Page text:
The data could also be used to develop loyalty programs, Mr. Engel said. For example, if a retailer learned that a large percentage of its customers were frequent airline travelers, it could create a relevant offering for them.
"There is just a wealth of information and analysis that pours out of this," Mr. Engel said.
Mr. Engel compared the service to ACNielsen and Nielsen Media Research, which monitor television viewing for media companies, and Information Resources Inc., which tracks grocery sales for packaged goods companies.
The slice of information captured by MasterCard is particularly relevant for merchants because it describes spending patterns, said Greg Mazzanobile, chief operating officer of Transactional Data Solutions.
The data gathered is "not based on income and geography," he said, adding, "Two neighbors could have the same demographics, but one is a saver, and one is a spender."
Mallory Duncan, legal counsel to the National Retail Federation, said the service "sounds like something that could help retailers match their customer desires better."
He called the program "a good use of data," and one that was set up so that it did not raise red flags. "There's certainly a potential for privacy concerns from the consumer or the merchant standpoint, but they appear to have addressed those issues."
Neither MasterCard or Transactional Data Solutions will know the names or other identifying details of the consumers whose transactions are being scrutinized, much less pass them along to customers. Retailers will only be able to view information about themselves, not specific competitors.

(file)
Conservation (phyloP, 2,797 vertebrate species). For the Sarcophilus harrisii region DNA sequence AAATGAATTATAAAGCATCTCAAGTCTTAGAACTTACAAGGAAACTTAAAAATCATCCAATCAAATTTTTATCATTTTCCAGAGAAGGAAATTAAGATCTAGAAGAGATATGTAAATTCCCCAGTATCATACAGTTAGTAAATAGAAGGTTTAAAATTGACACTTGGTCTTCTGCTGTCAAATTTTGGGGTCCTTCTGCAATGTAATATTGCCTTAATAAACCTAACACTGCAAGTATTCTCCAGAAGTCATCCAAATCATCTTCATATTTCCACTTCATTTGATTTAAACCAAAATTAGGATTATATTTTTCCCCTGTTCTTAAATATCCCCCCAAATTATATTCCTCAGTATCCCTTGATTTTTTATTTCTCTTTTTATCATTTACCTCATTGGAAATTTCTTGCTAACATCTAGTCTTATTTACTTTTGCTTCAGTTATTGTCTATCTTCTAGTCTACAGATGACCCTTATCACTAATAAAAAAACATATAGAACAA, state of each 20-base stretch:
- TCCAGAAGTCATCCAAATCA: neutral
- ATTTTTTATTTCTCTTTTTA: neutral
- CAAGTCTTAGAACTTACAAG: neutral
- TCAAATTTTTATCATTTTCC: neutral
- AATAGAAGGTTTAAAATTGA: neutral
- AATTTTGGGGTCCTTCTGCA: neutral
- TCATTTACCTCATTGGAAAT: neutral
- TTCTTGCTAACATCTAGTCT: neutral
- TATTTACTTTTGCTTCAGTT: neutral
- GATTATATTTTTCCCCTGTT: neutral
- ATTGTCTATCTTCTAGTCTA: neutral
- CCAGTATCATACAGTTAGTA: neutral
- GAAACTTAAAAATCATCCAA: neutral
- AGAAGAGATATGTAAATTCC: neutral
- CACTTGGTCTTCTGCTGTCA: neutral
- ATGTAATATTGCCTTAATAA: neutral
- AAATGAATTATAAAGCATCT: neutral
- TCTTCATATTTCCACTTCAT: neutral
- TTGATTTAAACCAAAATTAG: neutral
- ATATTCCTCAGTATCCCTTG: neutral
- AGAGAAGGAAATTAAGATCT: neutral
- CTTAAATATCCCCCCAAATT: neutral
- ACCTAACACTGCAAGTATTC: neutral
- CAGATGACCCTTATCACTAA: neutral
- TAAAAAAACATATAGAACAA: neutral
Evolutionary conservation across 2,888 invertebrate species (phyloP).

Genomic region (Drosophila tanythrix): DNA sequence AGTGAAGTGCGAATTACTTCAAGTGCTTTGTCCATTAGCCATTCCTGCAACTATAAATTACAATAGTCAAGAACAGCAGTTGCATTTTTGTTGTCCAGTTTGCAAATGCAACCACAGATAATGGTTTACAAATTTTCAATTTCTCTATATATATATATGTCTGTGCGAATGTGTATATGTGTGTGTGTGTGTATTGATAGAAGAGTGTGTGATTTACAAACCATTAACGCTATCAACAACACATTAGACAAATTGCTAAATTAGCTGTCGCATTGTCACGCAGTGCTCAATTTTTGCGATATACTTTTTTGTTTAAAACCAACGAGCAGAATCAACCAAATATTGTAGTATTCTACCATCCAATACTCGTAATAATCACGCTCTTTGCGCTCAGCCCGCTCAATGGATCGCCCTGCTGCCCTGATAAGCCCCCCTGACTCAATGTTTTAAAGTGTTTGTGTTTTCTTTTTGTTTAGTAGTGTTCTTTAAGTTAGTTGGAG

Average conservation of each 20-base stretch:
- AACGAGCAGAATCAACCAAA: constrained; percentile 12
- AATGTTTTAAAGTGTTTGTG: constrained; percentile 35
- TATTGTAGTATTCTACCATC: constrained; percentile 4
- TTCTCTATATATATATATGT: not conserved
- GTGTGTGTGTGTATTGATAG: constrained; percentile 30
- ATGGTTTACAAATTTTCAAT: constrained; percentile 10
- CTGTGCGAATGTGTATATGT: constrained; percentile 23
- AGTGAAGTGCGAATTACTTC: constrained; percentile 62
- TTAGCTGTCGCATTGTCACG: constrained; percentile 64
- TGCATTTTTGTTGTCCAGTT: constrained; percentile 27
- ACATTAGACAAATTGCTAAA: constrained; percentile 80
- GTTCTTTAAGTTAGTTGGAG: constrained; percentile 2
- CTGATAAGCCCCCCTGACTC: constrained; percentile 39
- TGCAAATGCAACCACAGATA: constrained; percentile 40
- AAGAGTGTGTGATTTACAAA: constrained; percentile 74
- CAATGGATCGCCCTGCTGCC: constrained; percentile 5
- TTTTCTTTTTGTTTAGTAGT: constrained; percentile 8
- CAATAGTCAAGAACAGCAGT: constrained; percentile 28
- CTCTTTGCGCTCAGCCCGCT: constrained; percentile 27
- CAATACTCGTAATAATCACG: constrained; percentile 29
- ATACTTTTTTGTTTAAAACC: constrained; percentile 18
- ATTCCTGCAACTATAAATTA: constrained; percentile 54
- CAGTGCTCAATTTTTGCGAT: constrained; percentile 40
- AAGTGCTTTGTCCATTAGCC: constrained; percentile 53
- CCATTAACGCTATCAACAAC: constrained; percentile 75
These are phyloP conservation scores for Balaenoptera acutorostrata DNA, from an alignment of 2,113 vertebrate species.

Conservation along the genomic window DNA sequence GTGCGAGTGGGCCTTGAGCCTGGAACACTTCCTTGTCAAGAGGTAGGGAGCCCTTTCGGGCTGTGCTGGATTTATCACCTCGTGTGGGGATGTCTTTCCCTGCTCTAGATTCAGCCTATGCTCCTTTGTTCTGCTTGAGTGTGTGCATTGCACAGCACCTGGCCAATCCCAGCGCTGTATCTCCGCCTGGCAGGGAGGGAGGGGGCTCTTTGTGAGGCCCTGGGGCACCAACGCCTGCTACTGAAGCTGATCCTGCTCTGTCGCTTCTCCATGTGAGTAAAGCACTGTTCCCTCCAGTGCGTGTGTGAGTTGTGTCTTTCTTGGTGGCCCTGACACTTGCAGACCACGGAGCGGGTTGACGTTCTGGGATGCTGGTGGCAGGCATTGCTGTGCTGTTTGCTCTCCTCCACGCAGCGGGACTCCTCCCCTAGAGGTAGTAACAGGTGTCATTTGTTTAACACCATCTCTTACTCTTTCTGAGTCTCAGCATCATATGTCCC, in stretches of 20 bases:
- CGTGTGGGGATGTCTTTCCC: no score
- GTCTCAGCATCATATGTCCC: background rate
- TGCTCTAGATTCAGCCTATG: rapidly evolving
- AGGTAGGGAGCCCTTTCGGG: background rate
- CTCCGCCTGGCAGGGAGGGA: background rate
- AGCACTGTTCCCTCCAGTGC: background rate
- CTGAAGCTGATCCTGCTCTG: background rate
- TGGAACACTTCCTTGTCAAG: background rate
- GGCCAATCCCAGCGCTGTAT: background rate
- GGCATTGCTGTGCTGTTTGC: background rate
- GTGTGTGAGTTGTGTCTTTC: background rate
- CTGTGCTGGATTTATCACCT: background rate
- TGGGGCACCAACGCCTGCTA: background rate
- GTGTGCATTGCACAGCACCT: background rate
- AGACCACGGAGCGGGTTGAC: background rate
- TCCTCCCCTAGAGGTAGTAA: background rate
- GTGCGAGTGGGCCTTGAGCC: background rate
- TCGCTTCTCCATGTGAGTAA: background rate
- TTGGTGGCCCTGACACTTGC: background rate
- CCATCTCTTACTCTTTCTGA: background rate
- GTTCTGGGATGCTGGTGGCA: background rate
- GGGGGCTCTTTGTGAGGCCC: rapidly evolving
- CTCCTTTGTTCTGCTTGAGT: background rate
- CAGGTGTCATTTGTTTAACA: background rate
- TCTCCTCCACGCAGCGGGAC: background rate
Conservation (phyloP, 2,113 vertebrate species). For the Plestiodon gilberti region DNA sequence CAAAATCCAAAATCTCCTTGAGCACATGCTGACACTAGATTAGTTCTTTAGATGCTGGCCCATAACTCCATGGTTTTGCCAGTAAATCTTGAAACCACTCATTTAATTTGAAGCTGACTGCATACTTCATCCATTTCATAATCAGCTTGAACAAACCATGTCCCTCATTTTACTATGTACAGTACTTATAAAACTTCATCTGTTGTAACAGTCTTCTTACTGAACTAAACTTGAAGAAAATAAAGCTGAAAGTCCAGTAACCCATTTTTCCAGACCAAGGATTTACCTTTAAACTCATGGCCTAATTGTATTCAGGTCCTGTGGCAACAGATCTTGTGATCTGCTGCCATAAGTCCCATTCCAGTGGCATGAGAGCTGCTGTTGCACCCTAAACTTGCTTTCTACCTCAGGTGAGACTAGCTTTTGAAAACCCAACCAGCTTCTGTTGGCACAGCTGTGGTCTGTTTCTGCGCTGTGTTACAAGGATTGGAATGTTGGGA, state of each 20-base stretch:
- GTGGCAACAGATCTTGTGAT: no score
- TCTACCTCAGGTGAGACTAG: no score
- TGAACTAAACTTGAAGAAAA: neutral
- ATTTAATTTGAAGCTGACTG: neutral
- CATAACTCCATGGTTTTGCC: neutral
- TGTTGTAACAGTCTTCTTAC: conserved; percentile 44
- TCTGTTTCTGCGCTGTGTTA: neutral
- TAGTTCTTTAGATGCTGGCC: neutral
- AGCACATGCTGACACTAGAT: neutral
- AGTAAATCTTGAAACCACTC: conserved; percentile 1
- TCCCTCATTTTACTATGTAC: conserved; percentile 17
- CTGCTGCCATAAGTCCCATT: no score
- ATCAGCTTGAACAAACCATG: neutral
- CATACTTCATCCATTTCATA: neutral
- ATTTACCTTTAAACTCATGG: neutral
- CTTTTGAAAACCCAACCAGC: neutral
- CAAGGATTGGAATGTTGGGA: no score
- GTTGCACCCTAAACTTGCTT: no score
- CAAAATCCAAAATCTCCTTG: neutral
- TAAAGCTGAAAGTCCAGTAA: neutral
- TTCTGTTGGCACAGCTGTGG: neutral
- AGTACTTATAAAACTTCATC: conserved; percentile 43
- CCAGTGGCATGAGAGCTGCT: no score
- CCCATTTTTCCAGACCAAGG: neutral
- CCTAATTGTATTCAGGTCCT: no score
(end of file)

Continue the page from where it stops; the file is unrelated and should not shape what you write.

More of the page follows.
Privacy is "our greatest concern," said Mr. Mazzanobile, who joined MasterCard's business development office three years ago after working at Dow Jones.
Mr. Mazzanobile said the information being sold represents "aggregate consumer spending," and "paints a picture on a big level. It will tell you, for instance, that 18- to 25-year-old men shop in this manner in this store."
He added, "It's not a direct marketing tool. We're not in the business of selling names and addresses."
Mr. Engel and Mr. Mazzanobile introduced the service last week at a National Retail Federation show. Although major retailers are the intended clients, the first to sign up is an advertising agency, they said.
At first, customers will receive information quarterly, on CD-ROM. Eventually, the company hopes to provide monthly updates, available on the Internet.
The data is "not just a snapshot," Mr. Mazzanobile said. "It's an ongoing picture of what's going on."
John C. Grund, principle at First Annapolis Consulting of Linthicum, Md., said the venture may face problems signing up clients, since most retailers already do business with established market research firms.
But merchants may see the transactional data as a bonus, he said. "Target marketing and data base marketing are quite the rage," Mr. Grund said. "Clearly there's a niche and there's value."
One concern Mr. Grund voiced was that "the service is just limited to MasterCard transactions, which might not be the majority of total transactions."
Mr. Engel said MasterCard cardholders "very much reflect the population of creditworthy people." They "look like the population of the United States. We are not biased toward high- or low-income people."
Mr. Engel also defended the fact that the service does not track cash or check transactions. "We find that cash and credit card purchases move along the same cycles," he said. "Credit card volumes and credit card sales are nice surrogates for total sales."
William Adcock, chairman of Synergistics Research Corp. of Atlanta, said stale data could limit the usefulness of the MasterCard product.
"I've had a card for 30 years, and I haven't supplied any updated information," he said.
Even so, Mr. Adcock said Merchant Advisor sounded like a good product. "This is something merchants have wanted a long time."